Badass Black Superheroes And What We Can Learn From Them

The global Black Lives Matter protests means seeing real-life superheroes in inspiring acts of kindness- and their representation in film.

#1. Storm (alias Ororo Munroe)

Source: Ray Ocampo

#2. John Hancock

The amnestic anti-hero, Hancock is over 2000 years old, and struggled with alcoholism and mass destruction of public property from his super-strength every time he got into a fight. His saving grace was a man named Ray Embrey, who helped him fix his public image, and introduced Hancock to his wife Mary. Mary was Hancock’s pre-amnesia lover, and the only other left of their kind. Their proximity led to the loss of both their powers, so Hancock agreed to keep his distance and focus to crime-fighting. Hancock’s story exemplifies how sometimes, it just takes one person reaching out to help someone suffering, and reveal underlying strength, able to overcome their addictions and willing to let go of their past in the face of their duty.

#3. Okoye

Source: HannaFord

#4. Cyborg (alias Victor ‘Vic’ Stone)

Half man, half machine. Teen Titan. Justice Leaguer. Cyborg was born to scientists who conducted some of their tests on him, including increasing his IQ to genius levels. A near-fatal accident destroyed half his body, and his father tried to save him by fusing Stone with cybernetic enhancements, which granted him access to a wide range of weaponry and sonic bombs. Cyborg holds a lot of resentment for this, though, as the fusion was done without his consent and led to him feeling like a monster, telling his father he should have left him for dead, and being rejected by the public due to his appearance. Despite all this, Cyborg continued to try and move on from the psychological trauma with an unbowed conscience, as is evident in him stopping his childhood friend from conducting a racially-motivated terrorist attack on the United Nations.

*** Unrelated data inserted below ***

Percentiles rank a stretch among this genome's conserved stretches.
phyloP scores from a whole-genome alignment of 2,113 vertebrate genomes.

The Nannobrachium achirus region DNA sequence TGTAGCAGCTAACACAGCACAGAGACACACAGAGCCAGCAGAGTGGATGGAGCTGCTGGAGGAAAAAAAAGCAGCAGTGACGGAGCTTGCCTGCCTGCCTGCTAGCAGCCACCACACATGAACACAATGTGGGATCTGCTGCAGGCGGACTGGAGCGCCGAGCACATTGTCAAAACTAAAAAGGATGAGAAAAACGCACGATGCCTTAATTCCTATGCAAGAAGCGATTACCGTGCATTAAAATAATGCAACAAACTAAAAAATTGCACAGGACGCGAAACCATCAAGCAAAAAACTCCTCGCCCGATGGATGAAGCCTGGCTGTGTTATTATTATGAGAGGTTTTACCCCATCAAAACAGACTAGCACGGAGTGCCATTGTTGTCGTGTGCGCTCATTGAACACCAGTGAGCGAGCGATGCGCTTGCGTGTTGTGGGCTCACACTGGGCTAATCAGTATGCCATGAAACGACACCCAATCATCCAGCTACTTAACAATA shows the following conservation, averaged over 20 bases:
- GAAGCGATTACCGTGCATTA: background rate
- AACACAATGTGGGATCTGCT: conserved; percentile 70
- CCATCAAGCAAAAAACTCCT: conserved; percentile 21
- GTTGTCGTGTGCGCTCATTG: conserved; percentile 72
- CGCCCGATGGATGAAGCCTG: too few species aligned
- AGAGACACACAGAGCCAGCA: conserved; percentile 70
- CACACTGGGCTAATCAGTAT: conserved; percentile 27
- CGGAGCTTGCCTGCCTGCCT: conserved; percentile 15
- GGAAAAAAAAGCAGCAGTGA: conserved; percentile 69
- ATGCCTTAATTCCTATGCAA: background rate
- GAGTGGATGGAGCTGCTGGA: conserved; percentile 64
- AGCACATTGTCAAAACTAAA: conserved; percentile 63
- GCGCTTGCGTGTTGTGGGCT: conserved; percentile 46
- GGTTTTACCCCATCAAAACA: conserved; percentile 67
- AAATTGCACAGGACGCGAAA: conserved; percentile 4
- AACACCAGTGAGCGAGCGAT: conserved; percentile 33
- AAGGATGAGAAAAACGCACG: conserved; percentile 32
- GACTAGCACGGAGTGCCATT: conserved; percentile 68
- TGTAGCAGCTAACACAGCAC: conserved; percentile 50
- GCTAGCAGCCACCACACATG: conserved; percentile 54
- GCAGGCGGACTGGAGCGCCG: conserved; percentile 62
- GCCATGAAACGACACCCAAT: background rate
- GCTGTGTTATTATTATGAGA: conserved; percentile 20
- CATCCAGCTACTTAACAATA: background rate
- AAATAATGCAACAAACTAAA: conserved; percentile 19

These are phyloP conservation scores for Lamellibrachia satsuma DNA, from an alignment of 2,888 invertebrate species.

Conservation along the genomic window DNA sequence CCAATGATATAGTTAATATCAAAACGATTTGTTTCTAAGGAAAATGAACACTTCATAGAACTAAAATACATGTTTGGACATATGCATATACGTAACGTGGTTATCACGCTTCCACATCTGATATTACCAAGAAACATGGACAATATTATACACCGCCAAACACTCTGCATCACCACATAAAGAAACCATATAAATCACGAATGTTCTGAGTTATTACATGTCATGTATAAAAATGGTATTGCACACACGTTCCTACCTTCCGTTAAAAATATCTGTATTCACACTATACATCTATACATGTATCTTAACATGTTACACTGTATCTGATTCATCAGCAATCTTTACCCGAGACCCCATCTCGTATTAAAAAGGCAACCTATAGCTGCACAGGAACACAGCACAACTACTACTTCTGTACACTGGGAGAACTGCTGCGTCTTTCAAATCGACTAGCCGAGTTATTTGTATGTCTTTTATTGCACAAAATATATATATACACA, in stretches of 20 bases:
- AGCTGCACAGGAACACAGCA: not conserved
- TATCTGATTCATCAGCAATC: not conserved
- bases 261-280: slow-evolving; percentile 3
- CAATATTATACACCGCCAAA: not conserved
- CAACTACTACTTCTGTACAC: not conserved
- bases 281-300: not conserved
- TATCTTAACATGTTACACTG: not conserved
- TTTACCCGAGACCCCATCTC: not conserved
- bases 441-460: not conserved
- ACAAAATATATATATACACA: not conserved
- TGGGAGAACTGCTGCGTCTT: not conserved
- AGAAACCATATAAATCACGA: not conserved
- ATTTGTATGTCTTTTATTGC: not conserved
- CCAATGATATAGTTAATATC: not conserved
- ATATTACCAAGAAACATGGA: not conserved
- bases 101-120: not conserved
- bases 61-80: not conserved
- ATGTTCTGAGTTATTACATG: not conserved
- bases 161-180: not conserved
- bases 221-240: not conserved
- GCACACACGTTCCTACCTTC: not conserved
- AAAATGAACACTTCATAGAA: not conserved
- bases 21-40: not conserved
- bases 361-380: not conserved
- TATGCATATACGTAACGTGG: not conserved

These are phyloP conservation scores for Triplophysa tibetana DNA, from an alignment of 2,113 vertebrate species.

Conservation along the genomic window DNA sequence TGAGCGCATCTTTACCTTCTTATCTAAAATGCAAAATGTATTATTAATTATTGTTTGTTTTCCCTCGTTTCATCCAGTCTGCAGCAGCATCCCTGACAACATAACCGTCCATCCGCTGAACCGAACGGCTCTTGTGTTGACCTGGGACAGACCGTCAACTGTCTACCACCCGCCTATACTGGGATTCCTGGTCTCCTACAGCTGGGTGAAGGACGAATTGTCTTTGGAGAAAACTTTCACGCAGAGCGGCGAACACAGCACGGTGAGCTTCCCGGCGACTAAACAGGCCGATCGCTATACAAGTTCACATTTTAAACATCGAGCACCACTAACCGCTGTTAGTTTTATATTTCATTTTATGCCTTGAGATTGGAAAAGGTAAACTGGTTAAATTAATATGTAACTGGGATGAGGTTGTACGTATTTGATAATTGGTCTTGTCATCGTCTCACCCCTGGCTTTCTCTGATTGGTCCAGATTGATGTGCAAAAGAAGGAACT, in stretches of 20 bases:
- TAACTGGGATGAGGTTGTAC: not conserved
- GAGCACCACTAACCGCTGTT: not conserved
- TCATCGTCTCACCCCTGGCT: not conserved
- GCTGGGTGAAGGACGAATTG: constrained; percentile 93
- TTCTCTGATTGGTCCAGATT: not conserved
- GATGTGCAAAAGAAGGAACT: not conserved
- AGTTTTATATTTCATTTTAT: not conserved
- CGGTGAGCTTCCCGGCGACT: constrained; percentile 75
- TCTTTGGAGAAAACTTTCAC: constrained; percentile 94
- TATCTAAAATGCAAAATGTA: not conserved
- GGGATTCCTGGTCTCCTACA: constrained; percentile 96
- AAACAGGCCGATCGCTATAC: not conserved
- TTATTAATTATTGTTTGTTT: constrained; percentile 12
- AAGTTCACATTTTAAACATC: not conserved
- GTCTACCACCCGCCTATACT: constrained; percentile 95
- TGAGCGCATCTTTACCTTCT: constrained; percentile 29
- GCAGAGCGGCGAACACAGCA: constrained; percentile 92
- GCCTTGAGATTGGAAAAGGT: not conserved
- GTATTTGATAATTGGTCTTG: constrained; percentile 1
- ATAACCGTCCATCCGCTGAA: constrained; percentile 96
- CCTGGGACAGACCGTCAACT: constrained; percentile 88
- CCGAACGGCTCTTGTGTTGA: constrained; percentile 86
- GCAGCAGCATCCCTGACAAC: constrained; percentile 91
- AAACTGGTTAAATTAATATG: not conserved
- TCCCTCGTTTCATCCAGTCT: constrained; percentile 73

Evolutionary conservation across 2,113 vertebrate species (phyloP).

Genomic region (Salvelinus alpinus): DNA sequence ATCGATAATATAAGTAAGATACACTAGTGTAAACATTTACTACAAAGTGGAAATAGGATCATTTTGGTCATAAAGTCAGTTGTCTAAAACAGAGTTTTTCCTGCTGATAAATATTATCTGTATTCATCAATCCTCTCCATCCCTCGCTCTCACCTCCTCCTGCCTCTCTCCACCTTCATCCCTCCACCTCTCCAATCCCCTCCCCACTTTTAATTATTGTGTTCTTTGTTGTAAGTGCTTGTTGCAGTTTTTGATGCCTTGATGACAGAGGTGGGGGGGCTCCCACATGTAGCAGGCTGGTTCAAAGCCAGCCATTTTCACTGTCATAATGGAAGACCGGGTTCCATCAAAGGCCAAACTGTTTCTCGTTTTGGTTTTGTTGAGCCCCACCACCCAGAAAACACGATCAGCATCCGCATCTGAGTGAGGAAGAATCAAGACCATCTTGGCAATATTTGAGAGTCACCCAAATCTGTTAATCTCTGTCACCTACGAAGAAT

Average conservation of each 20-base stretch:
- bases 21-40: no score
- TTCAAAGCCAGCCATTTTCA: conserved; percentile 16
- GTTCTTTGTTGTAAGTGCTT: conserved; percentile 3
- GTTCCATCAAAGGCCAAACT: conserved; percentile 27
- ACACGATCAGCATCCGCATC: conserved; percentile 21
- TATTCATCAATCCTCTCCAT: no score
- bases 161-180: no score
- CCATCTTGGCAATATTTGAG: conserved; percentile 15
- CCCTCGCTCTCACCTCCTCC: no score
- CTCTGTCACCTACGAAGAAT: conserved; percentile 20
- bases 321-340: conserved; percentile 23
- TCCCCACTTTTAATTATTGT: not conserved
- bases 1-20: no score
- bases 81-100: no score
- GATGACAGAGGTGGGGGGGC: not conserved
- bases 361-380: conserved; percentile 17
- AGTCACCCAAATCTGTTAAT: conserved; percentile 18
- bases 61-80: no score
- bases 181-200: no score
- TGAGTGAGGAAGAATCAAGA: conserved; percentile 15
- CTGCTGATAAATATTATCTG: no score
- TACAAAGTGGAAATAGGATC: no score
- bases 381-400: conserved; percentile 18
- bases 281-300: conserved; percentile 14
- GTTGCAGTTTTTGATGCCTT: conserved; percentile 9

#5. Blade (alias Eric Brooks)

The half-human, half-vampire who was trained under the tutelage of famed vampire hunter Jamal Afari, Blade acquired his name due to his exceptional skill in weaponry and fighting young vampires. Though orphaned at birth in a brothel after the death of his mother at the hands of a vampire doctor, Blade grew up to remain focused on avenging the death of his mother, and maintained incredible control over his baser desires as a half-vampire. His greatest attribute was his determination to become a better and stronger version of himself every day, both mentally and physically.

These superheroes are examples of how representation works: the industry invests in its audience and makes them feel like they matter, that their issues, traditions, values and beliefs matter.

It encourages young girls to step into fields like technology and martial arts, and teaches boys that strength is more than just physical. Our superheroes inspire us to take that leap of faith, so that maybe, we can be heroes too.



A Generation Z kid studying sociology and searching for the Fortress of Solitude.

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A. Sharma

A Generation Z kid studying sociology and searching for the Fortress of Solitude.